Friday, 12 June 2015


Tom Ewing is very kind about that Oasis book I wrote last year. But as I let him know on Twitter, the absence of lyrics was a legal rather than a formal innovation—the original ms contained a fair few block quotations and such, which I had to remove when the band’s management denied permission for usage.

I was pretty gutted when the person at Sony came back with a no. However, from a writerly perspective it was fun to come up with paraphrases to insert in lieu of the actual quotations, and I think they actually made for much smoother and more integrated prose.

One of the original ideas for the book was to try to close-read the lyrics as you might poetry. My academic training has been partly in Ricardian practical crit, New Criticism, Leavisism, etc, so in a sense that was just the technical apparatus I had at my disposal. Also, although I’m fully aware that poetry and pop lyrics are qualitatively different beasts, one of the book’s arguments (reflected in its method) is that pop lyrics can be as resonant as literary works, especially when they somehow manage to condense, reflect and even shape popular consciousness—as Oasis lyrics clearly did. It seemed to me that Noel Gallagher had been unfairly singled out for poor lyric writing, in light of the obvious force and timeliness of his best lines, and given that the vast majority of pop lyrics are spontaneous and messy creations, which is anyway part of the point.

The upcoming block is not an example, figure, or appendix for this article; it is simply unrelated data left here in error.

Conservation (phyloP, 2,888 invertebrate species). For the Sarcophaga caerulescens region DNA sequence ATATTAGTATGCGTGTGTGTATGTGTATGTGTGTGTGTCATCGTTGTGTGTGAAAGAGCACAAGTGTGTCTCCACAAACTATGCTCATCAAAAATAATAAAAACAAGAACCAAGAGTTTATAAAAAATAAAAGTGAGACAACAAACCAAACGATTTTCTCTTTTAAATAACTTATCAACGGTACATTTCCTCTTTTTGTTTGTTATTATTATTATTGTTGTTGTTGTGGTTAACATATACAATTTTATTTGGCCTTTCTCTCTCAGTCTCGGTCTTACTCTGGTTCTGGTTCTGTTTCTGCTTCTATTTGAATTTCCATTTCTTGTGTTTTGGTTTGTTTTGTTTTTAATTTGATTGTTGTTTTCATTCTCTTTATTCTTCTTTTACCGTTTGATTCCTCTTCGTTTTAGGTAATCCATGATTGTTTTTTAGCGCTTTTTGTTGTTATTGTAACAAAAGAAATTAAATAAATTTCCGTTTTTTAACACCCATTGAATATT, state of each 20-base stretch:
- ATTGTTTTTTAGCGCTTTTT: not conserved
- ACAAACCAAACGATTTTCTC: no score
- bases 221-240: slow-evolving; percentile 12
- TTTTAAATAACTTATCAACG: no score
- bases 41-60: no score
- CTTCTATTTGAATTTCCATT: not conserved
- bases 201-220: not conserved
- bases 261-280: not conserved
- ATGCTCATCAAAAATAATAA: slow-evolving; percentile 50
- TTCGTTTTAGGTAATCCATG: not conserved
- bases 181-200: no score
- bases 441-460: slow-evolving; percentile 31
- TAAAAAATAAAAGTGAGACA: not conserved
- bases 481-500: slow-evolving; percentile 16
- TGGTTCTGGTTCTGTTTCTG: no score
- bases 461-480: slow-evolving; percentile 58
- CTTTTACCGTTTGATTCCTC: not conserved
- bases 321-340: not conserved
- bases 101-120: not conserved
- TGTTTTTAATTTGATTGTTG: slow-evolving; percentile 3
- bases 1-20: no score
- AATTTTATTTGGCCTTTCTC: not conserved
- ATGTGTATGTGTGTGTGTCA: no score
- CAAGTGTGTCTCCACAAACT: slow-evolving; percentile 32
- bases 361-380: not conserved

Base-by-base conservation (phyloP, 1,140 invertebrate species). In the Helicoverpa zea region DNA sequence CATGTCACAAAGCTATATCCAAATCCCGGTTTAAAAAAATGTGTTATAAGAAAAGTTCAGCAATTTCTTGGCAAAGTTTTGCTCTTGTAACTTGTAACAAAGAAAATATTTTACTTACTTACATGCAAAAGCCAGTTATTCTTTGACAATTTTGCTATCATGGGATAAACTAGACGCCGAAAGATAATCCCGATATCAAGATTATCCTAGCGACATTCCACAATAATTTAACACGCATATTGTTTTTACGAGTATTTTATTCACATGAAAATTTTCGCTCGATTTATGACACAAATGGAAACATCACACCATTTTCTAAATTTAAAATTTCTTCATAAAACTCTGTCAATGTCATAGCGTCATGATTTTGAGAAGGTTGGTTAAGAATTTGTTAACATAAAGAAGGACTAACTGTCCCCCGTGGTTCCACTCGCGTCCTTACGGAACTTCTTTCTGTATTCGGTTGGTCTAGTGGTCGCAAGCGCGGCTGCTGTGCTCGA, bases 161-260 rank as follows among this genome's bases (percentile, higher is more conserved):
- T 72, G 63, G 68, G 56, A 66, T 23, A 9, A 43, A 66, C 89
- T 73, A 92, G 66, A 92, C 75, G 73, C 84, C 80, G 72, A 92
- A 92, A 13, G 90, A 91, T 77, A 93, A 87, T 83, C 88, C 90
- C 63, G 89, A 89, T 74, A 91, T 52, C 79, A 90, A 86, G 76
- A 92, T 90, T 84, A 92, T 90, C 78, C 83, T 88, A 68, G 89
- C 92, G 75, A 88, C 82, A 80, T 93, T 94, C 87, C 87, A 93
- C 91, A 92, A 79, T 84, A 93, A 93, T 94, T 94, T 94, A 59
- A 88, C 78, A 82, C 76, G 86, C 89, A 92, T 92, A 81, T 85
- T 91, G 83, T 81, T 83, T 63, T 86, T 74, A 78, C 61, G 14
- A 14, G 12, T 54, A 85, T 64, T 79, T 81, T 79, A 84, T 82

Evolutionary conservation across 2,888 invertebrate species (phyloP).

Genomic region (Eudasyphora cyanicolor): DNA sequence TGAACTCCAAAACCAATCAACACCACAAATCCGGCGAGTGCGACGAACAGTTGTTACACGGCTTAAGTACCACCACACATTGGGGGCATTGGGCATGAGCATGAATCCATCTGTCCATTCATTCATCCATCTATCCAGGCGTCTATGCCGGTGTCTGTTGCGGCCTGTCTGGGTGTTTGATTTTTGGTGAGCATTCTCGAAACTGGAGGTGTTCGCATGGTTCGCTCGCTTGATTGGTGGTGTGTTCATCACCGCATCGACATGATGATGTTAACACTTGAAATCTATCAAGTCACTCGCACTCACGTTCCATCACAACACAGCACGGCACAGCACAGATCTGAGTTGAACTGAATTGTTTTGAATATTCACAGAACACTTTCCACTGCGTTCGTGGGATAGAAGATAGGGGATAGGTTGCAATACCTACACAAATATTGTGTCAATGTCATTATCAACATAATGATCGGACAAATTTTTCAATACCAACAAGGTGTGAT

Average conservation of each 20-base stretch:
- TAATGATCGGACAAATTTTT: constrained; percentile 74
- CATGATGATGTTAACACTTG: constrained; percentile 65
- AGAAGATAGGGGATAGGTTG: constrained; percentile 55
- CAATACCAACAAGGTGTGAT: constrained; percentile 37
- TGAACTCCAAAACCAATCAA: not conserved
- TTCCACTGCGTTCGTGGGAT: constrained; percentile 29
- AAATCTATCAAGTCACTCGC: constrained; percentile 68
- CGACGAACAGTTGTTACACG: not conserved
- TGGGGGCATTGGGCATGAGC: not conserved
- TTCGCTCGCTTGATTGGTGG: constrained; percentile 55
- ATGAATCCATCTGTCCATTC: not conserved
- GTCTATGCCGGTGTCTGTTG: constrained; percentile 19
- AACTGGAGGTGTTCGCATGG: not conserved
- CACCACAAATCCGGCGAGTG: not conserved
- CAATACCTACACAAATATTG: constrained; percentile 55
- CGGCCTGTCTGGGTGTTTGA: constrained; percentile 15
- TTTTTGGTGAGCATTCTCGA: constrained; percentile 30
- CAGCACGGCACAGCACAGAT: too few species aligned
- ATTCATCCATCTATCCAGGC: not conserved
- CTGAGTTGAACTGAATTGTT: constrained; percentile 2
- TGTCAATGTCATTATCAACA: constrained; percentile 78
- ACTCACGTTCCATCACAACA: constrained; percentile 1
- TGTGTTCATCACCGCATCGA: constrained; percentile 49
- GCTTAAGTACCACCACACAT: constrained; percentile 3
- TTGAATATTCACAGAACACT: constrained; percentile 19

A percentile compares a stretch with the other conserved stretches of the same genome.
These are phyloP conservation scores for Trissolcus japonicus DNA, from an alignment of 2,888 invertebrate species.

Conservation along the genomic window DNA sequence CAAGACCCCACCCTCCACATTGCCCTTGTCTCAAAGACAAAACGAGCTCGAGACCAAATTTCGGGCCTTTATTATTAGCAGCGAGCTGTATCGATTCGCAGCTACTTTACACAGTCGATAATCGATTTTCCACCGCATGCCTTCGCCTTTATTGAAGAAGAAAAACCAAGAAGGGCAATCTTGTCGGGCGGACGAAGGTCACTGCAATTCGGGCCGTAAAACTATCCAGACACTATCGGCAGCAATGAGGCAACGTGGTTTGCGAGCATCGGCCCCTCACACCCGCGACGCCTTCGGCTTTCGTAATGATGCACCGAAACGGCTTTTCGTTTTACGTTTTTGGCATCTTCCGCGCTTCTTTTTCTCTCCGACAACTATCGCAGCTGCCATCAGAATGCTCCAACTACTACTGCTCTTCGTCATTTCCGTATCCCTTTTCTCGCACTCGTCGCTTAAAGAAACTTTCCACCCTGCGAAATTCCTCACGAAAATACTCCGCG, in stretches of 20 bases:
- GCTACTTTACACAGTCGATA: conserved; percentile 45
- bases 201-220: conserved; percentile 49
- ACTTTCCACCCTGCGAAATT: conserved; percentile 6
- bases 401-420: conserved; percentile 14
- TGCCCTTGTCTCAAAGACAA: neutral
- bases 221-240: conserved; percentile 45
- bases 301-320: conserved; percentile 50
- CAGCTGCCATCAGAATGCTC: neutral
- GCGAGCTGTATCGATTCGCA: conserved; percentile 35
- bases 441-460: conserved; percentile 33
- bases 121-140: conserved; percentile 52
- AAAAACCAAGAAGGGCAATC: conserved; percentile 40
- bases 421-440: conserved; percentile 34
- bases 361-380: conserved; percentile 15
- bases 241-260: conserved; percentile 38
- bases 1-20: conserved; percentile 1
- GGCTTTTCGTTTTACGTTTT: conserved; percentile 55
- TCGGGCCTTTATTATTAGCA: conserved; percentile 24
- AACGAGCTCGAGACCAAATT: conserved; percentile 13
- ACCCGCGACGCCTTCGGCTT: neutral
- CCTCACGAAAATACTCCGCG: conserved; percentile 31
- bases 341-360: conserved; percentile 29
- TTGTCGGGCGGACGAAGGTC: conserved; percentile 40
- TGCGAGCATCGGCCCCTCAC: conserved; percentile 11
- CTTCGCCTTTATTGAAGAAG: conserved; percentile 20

So I really think the lyric issue is at the heart of the whole Oasis narrative, and indeed of readings of pop in general. The best pop criticism has to find a way of acknowledging the patent absurdity of using discursive language to analyse emphatically non-discursive, non-readerly linguistic fragments, while also trying to hold on to the fact that these fragments are integral to why songs do or don’t work.

On a side note, it’s actually quite an interesting sub-area, the legal side of quoting pop lyrics. As I understand it, ‘fair use’ of prose in a critical work is relatively relaxed, but use of poetry much more stringent (you can only quote 20 lines in one article, and then non-consecutively, or something like that). And for pop lyrics there’s another turn of the screw—you have to pay huge sums for use of even one or two lines. On the one hand it’s ridiculous that lyrics are worth more than poetry, given the concentrated labour that goes into writing a poem (compared with eg. Kurt Cobain reputedly writing almost the entire lyric sheet for Bleach in the van on the way to the studio). But then I guess this proves the argument about the much greater capaciousness and collective resonance of a good pop phrase—‘verbal graffiti’ is the term I use in the Oasis book.

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